Growth is fabulous: Why Foodpanda’s app and team are growing rapidly

SOUTHEAST Asia’s digital economy is growing rapidly and popular daily apps such as Foodpanda have a big opportunity ahead of them.

As a result, both the app and the team running the show in Singapore are growing quickly.

“In mature markets like Singapore, consumers are spoilt for choice. So, place a lot of emphasis on brand differentiation, enhancing the digital touchpoints we have with our consumers, and building and driving loyalty,” Foodpanda Singapore Director of Retail Diego Pinto told Tech Wire Asia.

According to Pinto, consumers’ attention spans are getting shorter and shorter and companies that drive an innovative consumer journey and present the least number of clicks will win the race.

“Companies will also be motivated to enhance the user experience on their mobile apps and website, incorporate new forms of technologies that will continue to engage with consumers in the digital economy.”

The company has a finger on the pulse of the market at home and across the region — which is demonstrated in its recent launch of ‘pandamart’ and ‘pandanow’ offering customers on-demand delivery services to include groceries, flowers, and household essentials.

“To maintain our industry-leading position, we have to be constantly challenging ourselves to break the status quo and lead the market with first-of-its-kind innovations, be it through vertical or horizontal differentiation.”

However, the decision to launch these new services wasn’t made on a hunch.

Pinto told Tech Wire Asia that the company launched a three-month-long pilot program a couple of months ago to better understanding the demand for such services.

“During the pilot period, orders for groceries and household items more than quadrupled. pandanow is the only service in Singapore offering 24/7 on-demand groceries in under 20 minutes,” said an excited Pinto.

That’s an interesting proposition and guaranteed to not only delight customers but also help Foodpanda capture a larger share of the customer’s wallet.

A renewed focus on technology and talent at Foodpanda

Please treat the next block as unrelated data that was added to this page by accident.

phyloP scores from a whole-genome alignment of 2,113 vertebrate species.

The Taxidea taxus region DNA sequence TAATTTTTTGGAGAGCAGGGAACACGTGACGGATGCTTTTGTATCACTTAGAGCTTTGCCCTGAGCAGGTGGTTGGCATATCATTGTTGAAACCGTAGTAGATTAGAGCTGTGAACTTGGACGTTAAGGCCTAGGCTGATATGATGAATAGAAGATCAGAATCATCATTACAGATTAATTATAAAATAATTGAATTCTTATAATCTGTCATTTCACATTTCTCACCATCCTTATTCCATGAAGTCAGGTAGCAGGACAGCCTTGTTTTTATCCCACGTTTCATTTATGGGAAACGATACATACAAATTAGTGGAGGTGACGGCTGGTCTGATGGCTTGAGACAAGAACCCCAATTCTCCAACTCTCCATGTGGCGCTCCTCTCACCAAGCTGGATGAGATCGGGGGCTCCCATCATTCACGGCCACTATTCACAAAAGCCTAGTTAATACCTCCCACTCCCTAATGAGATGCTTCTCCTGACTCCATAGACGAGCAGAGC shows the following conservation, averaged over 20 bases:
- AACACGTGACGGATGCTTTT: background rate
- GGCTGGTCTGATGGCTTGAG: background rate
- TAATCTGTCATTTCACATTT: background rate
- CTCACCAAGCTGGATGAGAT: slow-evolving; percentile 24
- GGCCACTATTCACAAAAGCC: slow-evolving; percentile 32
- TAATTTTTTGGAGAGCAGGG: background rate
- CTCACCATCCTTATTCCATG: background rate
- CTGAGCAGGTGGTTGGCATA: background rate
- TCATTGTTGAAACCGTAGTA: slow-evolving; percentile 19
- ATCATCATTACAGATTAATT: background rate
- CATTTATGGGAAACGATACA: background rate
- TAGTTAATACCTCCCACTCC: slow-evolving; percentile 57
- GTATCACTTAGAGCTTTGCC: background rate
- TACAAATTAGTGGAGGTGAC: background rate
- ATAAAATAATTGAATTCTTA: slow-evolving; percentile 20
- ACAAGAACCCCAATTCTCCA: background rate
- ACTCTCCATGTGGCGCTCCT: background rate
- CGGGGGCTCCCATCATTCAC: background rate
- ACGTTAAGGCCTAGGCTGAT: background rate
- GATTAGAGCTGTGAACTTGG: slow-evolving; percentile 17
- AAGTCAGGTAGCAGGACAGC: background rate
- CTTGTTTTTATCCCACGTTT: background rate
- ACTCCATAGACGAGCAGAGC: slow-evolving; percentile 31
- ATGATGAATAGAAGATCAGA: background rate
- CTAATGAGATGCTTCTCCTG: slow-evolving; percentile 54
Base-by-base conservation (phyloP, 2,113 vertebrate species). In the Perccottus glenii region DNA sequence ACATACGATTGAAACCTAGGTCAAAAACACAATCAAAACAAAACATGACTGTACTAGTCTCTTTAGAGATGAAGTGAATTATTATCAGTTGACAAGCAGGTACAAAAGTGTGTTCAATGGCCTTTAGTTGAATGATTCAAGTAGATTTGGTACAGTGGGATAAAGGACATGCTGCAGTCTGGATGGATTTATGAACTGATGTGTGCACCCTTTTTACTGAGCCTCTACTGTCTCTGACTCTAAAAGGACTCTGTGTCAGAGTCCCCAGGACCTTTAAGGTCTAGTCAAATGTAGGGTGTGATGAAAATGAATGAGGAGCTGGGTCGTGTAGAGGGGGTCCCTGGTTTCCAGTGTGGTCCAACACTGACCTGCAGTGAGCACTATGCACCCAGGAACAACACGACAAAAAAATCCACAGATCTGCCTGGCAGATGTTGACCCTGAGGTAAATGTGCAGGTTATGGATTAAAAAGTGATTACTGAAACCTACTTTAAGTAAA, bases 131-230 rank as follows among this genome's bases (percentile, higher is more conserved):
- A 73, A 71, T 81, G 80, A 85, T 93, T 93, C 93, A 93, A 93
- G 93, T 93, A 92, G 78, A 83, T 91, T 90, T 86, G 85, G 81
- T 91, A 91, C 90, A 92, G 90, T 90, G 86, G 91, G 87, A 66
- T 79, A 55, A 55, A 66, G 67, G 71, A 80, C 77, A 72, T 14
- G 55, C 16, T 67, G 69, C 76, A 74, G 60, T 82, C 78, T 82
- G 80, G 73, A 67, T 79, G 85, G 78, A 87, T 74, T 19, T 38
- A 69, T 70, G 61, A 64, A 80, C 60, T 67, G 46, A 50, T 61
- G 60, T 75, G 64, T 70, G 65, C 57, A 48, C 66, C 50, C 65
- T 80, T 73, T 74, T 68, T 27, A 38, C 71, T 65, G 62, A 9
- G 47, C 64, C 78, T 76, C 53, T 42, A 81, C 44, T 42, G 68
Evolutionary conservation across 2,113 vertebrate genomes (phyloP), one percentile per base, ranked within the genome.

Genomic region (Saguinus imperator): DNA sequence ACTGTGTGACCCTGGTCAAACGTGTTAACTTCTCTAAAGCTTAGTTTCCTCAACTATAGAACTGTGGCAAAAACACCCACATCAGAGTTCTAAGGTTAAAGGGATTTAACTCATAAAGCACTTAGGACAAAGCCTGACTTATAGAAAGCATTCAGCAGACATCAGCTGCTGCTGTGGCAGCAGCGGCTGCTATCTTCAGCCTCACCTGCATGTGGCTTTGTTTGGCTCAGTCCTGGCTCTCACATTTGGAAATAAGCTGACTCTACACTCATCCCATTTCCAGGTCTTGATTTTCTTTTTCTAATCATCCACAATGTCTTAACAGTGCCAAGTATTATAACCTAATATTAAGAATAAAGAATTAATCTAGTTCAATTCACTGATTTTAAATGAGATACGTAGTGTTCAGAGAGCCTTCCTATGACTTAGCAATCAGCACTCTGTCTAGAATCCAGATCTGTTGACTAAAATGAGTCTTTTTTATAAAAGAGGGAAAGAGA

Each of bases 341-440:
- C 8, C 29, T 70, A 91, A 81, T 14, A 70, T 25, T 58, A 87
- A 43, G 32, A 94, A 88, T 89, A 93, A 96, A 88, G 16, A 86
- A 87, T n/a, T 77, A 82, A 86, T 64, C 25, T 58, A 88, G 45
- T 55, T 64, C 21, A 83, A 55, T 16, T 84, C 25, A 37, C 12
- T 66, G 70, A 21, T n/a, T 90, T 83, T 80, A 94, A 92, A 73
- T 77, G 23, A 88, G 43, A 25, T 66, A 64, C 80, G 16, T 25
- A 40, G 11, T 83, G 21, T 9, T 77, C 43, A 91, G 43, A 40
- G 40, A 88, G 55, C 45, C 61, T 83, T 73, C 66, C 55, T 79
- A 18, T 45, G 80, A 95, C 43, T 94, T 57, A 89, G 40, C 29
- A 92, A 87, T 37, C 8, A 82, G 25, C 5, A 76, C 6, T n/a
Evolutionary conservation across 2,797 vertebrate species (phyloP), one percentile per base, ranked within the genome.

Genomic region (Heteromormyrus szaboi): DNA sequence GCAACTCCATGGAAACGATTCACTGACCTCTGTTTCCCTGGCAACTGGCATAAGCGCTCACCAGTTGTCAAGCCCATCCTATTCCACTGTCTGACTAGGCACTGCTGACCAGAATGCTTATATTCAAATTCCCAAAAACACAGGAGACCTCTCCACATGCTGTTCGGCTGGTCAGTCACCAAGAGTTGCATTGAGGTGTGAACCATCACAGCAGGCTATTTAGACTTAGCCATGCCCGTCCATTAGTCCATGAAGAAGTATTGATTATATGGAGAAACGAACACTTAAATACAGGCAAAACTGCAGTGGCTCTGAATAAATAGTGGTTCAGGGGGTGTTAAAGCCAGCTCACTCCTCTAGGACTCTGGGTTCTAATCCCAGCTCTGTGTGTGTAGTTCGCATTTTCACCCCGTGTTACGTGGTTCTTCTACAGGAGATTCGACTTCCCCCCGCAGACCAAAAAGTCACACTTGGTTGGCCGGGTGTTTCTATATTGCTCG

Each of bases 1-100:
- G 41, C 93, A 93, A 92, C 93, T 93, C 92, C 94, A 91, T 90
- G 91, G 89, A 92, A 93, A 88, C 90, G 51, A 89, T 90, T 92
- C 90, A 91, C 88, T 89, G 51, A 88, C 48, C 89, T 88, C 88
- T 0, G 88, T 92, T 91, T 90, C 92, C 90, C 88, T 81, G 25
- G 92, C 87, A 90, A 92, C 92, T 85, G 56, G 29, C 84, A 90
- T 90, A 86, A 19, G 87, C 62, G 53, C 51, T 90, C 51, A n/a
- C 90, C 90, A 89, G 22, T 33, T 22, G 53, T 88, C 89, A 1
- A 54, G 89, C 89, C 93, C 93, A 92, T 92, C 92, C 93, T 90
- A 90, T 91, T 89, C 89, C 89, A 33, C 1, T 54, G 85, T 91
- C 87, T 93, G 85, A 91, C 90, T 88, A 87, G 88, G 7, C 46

Foodpanda’s decision to grow its app and offer more services to customers is a great one. It’s clearly moving in the direction of the ‘super app’ — a model that other competitors in the region are exploring as well.

Given the company’s established rider base (delivery team) and popularity with customers, the expansion was natural.

“The newly launched ‘pandanow’ and ‘pandamart’ sit on the existing foodpanda app and taps into the infrastructure and technology already in place to track inventory, orders, rider dispatch, and more. With five live ‘pandanow’ outlets and more in the pipeline, there is huge potential in the growth of this concept.”

Of course, the company’s success has been driven by its talent.

Pinto told Tech Wire Asia that since launching in Singapore in 2012, product development has primarily been managed by Delivery Hero’s headquarters in Berlin.

However, to efficiently and effectively scale up in Southeast Asia, the company decided that it was crucial to strengthen technological and product capabilities and tap on the world-class talent across the region.

“As a result, Singapore has been designated as Southeast Asia’s HQ and will also be at the heart of technological innovation and product development tailored for the region.

“Working with the most up-to-date and sophisticated technologies, we have hired more than 200 experts since September last year and we plan to hire more than 500 across product and engineering teams to form our technology hub.”

Those experts are entrusted with helping Foodpanda enhance its capabilities across all platforms (iOS, Android, desktop) and are encouraged to help simplify the customer journey.

Working closely across teams, they also collaborate with other departments across the company’s regional team to gather feedback on changes and/or enhancements that they want to see in the app and how those can be delivered.

“For instance, when we launched the opt-in plastic cutlery option, customers still received plastic cutlery even though they have opted not to receive them.

“Upon checking with the vendors, we realized that the problem was rooted in the lack of prominence of the notification that the customer has opted-out from receiving cutlery. With this insight, the product and engineering team promptly looked into the issue and rectified it.”

Ultimately, the company is keen to delight customers and wants to make sure they’re first. The market, after all, is competitive and a smoother experience is definitely key to winning big.

“We’re always open to exploring ways to optimize the user experience and push the status quo. Innovation will always be in our DNA,” concluded Pinto — confident in the company’s ability to most of the growing digital opportunity in the region.

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